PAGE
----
From Wikipedia, the free encyclopedia
Lasca starting positions.svg
GenresBoard game
Abstract strategy game
Setup time< 1 minute
Playing timeVaries, chess clocks can be used
SkillsStrategy, tactics

Lasca (also called Laska or Laskers) is a draughts (or checkers) variant, invented by the second World Chess Champion Emanuel Lasker (1868–1941). Lasca is derived from English draughts (American checkers) and the Russian draughts game bashni (Towers).


Emanuel Lasker became familiar with bashni in the 19th century while participating in chess tournaments in Moscow and St. Petersburg. According to contemporary memoirs, in Moscow Lasker stayed in the house of D. I. Sargin, a famous historian, researcher, and popularizer of board games. By the time he met Lasker, Sargin was regularly editing columns on draughts (towers) in several Russian newspapers and magazines. The mutual influence of these famous researchers on each other is quite obvious, since Sargin is the author of the fundamental work "The Antiquity of the games of checkers and chess", and Lasker's book "Board games of Nations" was repeatedly reprinted.

Public presentation of a new kind of columns draughts was at that time done by a strong marketing company using the brand in the person of Lasker, the current world champion.

In 1911, factory kits for the game of Lasca, including a game board, sets of draughts of four colors and a booklet describing the rules of the game, were widely sold in Europe and the United States.


The game is played on a 7×7 board; as with draughts and most descendant games, play takes place only on alternating squares, so that only 25 of the 49 squares are actually used. The playing pieces are known initially as soldiers; when they reach the last row of the board, they become officers, with the same ability as kings in English draughts to move and jump backward.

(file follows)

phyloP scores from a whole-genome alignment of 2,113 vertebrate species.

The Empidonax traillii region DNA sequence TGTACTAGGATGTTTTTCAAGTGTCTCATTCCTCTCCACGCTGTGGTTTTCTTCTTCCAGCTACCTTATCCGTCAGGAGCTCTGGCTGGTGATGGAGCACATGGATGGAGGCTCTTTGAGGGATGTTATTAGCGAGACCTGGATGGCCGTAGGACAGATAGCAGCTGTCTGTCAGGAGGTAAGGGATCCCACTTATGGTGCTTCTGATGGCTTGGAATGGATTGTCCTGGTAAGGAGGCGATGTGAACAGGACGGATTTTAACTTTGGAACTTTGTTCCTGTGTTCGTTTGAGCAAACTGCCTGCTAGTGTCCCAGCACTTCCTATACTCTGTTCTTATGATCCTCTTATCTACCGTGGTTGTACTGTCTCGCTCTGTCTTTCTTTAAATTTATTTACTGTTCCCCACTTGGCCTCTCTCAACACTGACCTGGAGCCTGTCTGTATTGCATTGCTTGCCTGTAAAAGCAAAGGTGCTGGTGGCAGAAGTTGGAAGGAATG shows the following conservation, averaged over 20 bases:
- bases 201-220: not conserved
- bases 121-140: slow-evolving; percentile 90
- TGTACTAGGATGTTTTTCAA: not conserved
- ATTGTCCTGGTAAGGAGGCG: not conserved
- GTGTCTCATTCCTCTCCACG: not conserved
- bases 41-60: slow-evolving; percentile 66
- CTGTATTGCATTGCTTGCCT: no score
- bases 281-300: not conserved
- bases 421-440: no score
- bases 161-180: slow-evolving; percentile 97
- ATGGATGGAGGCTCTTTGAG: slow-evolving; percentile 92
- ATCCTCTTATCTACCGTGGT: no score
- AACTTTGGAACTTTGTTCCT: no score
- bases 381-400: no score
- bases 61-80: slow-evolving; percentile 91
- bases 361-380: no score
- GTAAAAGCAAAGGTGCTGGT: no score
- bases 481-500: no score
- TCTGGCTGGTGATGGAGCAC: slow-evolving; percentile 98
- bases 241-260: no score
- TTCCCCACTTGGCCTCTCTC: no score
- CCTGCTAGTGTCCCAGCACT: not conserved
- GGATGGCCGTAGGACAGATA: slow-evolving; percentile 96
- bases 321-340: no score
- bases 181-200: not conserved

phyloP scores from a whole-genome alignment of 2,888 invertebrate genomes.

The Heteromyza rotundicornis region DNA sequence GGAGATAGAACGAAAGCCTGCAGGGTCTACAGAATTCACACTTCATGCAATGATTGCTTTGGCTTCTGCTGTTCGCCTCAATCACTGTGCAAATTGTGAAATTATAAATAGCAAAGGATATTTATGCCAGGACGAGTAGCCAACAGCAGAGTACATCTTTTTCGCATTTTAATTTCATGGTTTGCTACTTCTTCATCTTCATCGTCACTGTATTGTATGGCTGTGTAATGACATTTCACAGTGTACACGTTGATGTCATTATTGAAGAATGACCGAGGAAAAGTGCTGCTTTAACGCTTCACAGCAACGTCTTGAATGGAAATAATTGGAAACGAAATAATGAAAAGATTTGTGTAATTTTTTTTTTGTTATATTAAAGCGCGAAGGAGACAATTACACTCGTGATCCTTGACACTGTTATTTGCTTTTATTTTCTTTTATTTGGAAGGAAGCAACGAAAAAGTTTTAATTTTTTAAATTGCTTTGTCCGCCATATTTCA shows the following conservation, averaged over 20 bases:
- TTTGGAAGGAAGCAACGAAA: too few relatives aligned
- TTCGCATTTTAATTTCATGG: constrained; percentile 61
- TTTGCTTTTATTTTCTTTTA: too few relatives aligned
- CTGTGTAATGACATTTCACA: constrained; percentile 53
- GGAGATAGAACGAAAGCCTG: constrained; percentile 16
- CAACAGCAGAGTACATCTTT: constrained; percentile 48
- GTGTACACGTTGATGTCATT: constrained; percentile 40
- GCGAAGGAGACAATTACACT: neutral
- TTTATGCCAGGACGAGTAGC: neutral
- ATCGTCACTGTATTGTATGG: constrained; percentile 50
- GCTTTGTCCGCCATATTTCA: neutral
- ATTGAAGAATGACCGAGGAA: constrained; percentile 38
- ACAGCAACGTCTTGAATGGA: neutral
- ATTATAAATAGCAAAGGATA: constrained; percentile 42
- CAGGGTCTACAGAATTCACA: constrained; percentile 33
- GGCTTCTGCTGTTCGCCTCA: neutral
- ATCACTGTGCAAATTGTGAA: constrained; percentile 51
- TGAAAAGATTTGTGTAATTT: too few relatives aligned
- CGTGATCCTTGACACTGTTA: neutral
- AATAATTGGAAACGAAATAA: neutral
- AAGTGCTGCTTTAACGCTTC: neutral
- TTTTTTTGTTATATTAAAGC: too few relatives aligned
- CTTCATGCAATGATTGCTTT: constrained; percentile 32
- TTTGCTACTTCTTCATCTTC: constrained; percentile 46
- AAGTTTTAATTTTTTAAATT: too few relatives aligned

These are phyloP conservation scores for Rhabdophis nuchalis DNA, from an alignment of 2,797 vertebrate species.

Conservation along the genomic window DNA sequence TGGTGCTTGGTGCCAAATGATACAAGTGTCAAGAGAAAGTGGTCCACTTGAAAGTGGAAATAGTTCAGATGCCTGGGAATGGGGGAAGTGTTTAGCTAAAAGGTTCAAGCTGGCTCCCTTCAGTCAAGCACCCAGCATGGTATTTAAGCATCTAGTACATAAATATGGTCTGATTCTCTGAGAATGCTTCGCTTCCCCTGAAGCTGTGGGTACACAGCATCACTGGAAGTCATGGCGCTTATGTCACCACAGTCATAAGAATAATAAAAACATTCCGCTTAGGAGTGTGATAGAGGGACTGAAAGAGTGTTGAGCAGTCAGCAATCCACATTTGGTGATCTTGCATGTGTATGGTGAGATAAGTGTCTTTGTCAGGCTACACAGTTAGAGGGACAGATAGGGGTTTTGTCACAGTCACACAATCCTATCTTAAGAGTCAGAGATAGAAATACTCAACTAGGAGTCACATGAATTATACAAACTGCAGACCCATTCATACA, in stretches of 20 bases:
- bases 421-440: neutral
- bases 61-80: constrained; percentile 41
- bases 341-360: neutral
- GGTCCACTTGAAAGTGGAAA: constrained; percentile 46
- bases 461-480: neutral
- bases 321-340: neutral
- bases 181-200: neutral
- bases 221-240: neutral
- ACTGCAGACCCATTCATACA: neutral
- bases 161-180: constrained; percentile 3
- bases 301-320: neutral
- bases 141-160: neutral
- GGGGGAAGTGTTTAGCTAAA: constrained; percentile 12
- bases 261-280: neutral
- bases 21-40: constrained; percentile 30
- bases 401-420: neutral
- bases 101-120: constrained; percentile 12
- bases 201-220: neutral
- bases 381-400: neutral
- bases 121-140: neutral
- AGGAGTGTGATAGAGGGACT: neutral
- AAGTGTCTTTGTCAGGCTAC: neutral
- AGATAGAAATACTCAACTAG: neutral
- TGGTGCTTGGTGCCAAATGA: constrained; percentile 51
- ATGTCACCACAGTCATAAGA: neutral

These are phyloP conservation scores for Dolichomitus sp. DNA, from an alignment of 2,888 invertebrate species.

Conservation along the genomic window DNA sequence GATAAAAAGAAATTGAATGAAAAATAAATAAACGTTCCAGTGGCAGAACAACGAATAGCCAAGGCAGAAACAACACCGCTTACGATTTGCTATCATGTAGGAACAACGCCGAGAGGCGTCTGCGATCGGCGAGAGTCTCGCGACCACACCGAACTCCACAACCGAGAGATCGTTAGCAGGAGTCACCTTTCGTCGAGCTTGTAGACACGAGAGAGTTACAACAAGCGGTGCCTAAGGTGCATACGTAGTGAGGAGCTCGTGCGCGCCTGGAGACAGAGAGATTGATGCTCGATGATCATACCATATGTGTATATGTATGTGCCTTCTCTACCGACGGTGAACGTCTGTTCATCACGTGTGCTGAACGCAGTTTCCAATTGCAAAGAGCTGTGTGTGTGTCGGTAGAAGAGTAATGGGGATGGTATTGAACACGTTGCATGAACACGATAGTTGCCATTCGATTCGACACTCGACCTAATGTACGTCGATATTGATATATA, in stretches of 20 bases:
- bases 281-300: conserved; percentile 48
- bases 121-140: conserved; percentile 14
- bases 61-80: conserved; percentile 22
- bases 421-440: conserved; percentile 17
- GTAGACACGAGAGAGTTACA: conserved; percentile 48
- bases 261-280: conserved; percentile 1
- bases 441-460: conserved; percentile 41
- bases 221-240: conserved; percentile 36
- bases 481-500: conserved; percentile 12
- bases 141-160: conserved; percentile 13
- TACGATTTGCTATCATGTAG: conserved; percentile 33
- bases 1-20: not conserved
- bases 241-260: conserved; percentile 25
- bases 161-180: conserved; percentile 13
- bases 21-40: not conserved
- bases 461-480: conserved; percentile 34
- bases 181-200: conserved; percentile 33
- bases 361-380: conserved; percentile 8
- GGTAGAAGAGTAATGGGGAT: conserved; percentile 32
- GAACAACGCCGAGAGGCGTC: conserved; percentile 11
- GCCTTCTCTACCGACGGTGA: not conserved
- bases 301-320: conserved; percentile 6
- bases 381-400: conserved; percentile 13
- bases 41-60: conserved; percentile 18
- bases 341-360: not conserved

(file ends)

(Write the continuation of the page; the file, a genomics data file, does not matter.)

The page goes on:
The major difference between Lasca and other draughts variants is that instead of pieces being removed from the board when they are jumped, they are placed under the piece that jumped them, forming a column. A column is under the control of the player whose piece is on top, and has the move and jump capabilities of that piece (so that, for instance, a column with a black officer on top is under Black's control, and can move and jump in either direction.) If a column is itself jumped, only the top piece is removed to go under the column doing the jumping.

There are a few other changes in the rules, as well. Capturing is mandatory when possible; this means that a clever player may be able to force his opponent to capture several pieces of his color, then capture his opponent's piece from the top, leaving a powerful column composed of several pieces of his own color. A player wins the game when:

  • the opponent has no legal move, or
  • all the opponent's pieces have been captured, or
  • the opponent resigns.
A soldier must jump forward over an enemy soldier, making a column from the two pieces.
A column controlled by an officer (notice the marking) must jump backwards over an enemy column, whose uppermost piece is put under the attacking column.
A soldier jumps over a rival column, and reaches the last row of the board to become an officer (notice the marking).

Examples tasks and games[edit]

See also[edit]

Further reading[edit]

  • Diagram Group (1975). Midgley, Ruth (ed.). The Way to Play. Paddington Press Ltd. p. 40. ISBN 0-8467-0060-3.
  • Parlett, David (1999). The Oxford History of Board Games. Oxford University Press Inc. pp. 271–72. ISBN 0-19-212998-8.
  • Pritchard, David B. (1982). Brain Games. Penguin Books Ltd. pp. 102–06. ISBN 0-14-00-5682-3.
  • Pritchard, David (1994). The Family Book of Games. Brockhampton Press. pp. 40–41. ISBN 1-86019-021-9.
  • Schmittberger, R. Wayne (1992). New Rules for Classic Games. John Wiley & Sons Inc. pp. 176–77. ISBN 978-0471536215.

External links[edit]